03/27/2014 2:34PM

Jay Hovdey: Racing can disarm attackers with action

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It takes a few days to digest bad news. But the sour stomach persists, courtesy of the putrid video meal served up by assistant trainer Scott Blasi and the People for the Ethical Treatment of Animals, along with their enablers, Steve Asmussen and the New York Times.

The first and only honest reaction to the PETA undercover video revealing unvarnished moments behind the scenes of a high-profile Thoroughbred operation should range from disgust to extreme disgust. How dare they – and pick your “they” – rain down such shameful intimations upon a business populated by so many hard-working, honorable people with abiding concern for both the integrity of the sport and the welfare of its animal athletes?

But then, once the dust of indignation has settled, it becomes clear once again that Thoroughbred racing continues to lay itself wide open to the kind of criticism crudely articulated by the PETA video.

Medications, injections, pharmaceutical supplements – any artificial manipulation of the equine physiology for the purposes of commercial use is going to look terrible when framed by a philosophy that horse racing is an immoral enterprise that should be outlawed, which is PETA’s position. The use of an anonymous, supposedly endangered female undercover source whose face and voice must be altered for her protection lends a theatricality to the video that is undeniably effective.

Blasi adds salt to the mix with rough language that displays both a lack of vocabulary and inspiration from the words of Johnny Carson, who once advised, “Never use a big word when a little filthy one will do.”

But all that is beside the point, and the video, with its tacit validation by the New York Times, is not nearly as important as the reaction to the video from horse racing’s leaders of influence, as well as its headline players. If each and every stable, large and small, turns inward to make certain there is nothing for an undercover operation to uncover, thank you PETA. If the situation accelerates the positive steps made toward regional agreements on medication rules, that will be a good thing. If the reaction to the video stirs racing’s regulators to more rigorous monitoring and surveillance of backstretch activity, bravo.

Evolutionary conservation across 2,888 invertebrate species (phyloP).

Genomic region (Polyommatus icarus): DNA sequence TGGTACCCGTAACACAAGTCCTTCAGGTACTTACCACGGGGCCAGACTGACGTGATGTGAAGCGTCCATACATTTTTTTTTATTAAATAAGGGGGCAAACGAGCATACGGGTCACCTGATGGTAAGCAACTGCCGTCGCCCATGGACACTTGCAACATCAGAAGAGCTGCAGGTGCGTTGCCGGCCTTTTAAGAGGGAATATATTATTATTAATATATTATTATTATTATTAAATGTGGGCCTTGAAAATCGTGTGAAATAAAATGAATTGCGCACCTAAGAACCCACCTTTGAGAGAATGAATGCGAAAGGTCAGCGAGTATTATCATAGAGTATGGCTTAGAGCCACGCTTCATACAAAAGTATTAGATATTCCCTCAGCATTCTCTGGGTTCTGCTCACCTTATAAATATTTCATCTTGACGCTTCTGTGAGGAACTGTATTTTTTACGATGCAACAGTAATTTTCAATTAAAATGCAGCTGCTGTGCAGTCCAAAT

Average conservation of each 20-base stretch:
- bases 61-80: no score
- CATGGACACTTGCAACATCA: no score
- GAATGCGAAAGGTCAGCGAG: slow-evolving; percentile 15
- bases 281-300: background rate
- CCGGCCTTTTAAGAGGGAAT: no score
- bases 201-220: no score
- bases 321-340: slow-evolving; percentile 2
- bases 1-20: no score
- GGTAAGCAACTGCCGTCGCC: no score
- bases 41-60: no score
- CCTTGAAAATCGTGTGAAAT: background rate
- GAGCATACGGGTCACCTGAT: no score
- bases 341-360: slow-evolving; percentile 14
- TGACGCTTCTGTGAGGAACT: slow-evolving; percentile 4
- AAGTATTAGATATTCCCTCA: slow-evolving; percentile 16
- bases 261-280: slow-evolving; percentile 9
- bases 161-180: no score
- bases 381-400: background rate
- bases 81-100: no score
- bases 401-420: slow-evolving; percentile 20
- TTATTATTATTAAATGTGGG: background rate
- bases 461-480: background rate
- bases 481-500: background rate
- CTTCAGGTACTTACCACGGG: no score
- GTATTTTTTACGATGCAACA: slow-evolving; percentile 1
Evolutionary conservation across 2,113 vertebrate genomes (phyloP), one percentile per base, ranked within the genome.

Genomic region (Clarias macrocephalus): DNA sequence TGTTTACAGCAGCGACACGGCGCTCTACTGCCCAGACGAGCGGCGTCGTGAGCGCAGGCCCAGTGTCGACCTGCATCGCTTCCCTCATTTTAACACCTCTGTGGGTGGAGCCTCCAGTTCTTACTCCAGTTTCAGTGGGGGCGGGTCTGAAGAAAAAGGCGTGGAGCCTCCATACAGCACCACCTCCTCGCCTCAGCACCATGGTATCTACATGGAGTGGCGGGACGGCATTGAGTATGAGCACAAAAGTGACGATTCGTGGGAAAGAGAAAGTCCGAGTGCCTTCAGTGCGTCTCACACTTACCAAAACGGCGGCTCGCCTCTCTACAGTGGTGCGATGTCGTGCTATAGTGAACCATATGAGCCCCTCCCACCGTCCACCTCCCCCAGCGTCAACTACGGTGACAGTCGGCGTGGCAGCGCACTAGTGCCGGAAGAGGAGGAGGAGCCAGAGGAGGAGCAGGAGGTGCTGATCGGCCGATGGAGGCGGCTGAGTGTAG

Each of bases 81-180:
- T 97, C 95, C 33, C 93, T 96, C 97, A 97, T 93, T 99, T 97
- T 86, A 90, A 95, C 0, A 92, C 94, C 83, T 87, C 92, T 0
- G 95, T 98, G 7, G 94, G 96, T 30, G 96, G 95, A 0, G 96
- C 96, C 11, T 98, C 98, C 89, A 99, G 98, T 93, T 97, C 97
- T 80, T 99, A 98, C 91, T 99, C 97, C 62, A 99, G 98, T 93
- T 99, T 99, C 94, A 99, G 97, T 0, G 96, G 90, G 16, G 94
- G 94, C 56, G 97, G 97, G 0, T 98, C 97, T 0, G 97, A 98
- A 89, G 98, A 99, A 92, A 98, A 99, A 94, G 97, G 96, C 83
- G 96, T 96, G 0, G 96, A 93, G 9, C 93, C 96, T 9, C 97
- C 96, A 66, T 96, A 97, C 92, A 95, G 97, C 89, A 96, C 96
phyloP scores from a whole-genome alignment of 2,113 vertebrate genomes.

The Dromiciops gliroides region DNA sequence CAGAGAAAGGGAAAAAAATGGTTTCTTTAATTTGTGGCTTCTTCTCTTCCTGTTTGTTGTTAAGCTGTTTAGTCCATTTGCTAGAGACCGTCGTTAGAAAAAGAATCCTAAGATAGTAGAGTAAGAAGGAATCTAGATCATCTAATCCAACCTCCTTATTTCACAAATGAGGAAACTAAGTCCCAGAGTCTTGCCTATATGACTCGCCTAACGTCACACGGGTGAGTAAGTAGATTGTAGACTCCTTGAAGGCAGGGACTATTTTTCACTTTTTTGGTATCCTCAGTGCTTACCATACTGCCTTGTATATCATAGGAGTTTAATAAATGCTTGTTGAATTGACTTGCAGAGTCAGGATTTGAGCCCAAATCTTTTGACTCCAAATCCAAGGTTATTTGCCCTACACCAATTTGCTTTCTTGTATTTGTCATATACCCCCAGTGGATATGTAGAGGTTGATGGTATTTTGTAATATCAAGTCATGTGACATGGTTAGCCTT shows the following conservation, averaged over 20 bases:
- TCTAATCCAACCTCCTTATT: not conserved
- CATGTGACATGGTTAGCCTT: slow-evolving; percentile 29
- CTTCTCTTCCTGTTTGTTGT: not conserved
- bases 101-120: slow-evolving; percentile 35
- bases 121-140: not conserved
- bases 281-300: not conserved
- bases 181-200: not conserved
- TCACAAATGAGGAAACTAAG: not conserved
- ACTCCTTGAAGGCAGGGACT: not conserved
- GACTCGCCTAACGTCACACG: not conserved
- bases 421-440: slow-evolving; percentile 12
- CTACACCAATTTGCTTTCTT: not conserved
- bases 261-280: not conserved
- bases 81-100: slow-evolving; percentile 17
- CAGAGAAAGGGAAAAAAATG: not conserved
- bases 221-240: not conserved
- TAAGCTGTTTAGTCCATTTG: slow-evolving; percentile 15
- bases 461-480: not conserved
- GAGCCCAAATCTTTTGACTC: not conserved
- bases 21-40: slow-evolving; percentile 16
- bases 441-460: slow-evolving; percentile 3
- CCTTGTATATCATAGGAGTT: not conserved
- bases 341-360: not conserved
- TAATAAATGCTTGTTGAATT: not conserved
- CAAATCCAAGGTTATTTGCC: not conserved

This reporter also hopes that the PETA video will serve as a cold slap of reality to racing’s leaders who persist in trying to position the game alongside other professional sports with leagues, teams, seasons, and national offices – none of which exist in Thoroughbred racing. Horse racing has never been ready for that kind of prime time, nor for the scrutiny that comes with it. Mega-events like the Kentucky Derby and, to a lesser extent, the Breeders’ Cup only serve to maintain the delusion that Thoroughbred racing has earned a place alongside those sports with similarly spangled championships, rather than accept its rightful identity as a niche endeavor pursued by a passionate core of true believers.